A first day of rehearsal without deviled eggs is as unthinkable as a Fourth of July without hot dogs. At least that’s the case in the world of Denise Yaney, the production stage manager of The Babylon Line. Her yellow-and-white delicacies have been gracing the meet-and-greet sessions of plays around New York for years, including LCT’s In the Next Room (the vibrator play), on which Yaney worked with Roy Harris, a stage manager who may be the biggest foodie on- or off-Broadway.
While planning her prep for Babylon, however, Yaney ran into trouble. The gas in her apartment building went out – she could not boil the eggs. Being a stage manager, a job description that most definitely involves solving problems without panic, Yaney calmly put out word of her difficulty the day before the play’s first session this week.
Andre Bishop, LCT’s producing artistic director, and Linda Mason Ross, LCT’s director of marketing, answered the call. Ross boiled eggs without incident. At the meet-and-greet, Bishop recounted that he could not say the same. “I began boiling the eggs last night,” Bishop said, “but then I got caught up watching a documentary on PBS about William F. Buckley, Jr. and Gore Vidal’s TV commentary during the 1968 presidential conventions. The next thing I knew I had boiled the eggs for 20 or 25 minutes.” (He made another batch.)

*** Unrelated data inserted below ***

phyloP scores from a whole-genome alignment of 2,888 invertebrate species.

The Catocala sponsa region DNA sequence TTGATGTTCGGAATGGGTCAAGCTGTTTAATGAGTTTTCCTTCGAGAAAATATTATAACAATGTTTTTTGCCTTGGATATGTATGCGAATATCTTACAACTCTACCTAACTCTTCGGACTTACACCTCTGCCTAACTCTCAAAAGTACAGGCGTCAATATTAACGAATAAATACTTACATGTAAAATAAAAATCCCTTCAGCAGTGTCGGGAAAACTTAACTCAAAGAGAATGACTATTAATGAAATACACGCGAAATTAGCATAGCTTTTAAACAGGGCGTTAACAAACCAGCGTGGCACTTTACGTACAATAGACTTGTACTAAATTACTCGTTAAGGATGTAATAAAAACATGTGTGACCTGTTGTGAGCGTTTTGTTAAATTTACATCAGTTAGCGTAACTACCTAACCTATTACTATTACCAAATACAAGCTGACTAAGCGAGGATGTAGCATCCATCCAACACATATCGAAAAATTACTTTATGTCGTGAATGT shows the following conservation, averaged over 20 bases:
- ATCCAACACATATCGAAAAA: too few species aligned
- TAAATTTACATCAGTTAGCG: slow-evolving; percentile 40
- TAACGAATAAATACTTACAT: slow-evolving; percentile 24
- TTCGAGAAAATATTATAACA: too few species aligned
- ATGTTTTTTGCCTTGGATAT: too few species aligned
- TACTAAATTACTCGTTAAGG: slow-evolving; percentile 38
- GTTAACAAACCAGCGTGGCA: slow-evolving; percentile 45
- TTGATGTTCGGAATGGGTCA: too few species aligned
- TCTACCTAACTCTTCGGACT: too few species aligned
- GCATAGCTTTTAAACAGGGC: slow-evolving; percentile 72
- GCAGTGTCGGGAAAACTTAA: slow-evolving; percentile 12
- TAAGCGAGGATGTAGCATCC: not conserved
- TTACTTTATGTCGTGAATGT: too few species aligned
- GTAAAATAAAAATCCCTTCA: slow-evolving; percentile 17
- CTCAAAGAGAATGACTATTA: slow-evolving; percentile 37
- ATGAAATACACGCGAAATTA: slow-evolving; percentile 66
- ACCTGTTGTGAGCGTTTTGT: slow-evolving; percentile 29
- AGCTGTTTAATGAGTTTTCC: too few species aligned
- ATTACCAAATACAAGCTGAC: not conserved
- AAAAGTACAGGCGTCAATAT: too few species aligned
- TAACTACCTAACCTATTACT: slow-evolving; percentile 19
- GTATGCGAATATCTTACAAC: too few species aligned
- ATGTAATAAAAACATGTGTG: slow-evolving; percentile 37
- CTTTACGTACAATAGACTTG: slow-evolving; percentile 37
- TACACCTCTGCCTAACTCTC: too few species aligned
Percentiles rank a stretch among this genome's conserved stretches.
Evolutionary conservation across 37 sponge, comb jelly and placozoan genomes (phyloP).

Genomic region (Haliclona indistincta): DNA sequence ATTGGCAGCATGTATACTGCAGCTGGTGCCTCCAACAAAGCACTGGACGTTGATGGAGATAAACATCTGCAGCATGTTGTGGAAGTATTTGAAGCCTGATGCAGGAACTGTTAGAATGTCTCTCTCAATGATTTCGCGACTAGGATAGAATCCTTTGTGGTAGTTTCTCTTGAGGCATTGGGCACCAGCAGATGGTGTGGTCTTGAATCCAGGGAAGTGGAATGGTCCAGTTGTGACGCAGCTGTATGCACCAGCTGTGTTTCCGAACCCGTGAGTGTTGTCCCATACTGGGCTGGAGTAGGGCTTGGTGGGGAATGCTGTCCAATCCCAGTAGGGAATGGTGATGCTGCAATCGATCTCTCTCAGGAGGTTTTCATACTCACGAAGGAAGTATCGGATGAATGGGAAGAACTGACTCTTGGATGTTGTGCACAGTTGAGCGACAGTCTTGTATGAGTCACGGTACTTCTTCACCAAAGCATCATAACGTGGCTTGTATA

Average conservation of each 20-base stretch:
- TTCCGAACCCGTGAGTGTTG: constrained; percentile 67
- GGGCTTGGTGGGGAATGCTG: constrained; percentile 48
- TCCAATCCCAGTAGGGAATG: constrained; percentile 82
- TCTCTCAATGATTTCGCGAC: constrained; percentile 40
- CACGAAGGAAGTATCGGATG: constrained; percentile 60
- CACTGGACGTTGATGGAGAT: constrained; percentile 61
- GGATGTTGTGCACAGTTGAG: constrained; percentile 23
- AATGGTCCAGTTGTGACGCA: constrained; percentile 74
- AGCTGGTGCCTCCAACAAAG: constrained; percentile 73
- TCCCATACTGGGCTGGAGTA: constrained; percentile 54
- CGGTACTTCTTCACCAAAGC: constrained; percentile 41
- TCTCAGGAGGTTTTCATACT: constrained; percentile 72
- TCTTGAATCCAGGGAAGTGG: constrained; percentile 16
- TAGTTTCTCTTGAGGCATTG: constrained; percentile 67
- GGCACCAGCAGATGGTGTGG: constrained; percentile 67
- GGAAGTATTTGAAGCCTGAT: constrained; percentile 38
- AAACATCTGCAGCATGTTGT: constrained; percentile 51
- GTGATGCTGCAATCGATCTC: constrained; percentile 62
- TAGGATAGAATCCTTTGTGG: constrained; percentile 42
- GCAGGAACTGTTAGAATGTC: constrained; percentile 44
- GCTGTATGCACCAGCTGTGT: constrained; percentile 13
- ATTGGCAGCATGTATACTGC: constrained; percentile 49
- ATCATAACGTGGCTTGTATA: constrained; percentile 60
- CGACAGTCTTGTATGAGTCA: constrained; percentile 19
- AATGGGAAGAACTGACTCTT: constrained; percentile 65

Vidal, by the way, is mentioned in Greenberg’s play. Buckley is not, although Norman Mailer – another Vidal nemesis and a friend of Buckley – does make an appearance. None of these three writers was known as much of a cook – the type who is so hapless in the kitchen that he literally doesn’t know how to boil water.
Happily, LCT’s senior staff is more skilled.
Brendan Lemon is the editor of lemonwade.com.
Editor's note: here's Denise's recipe.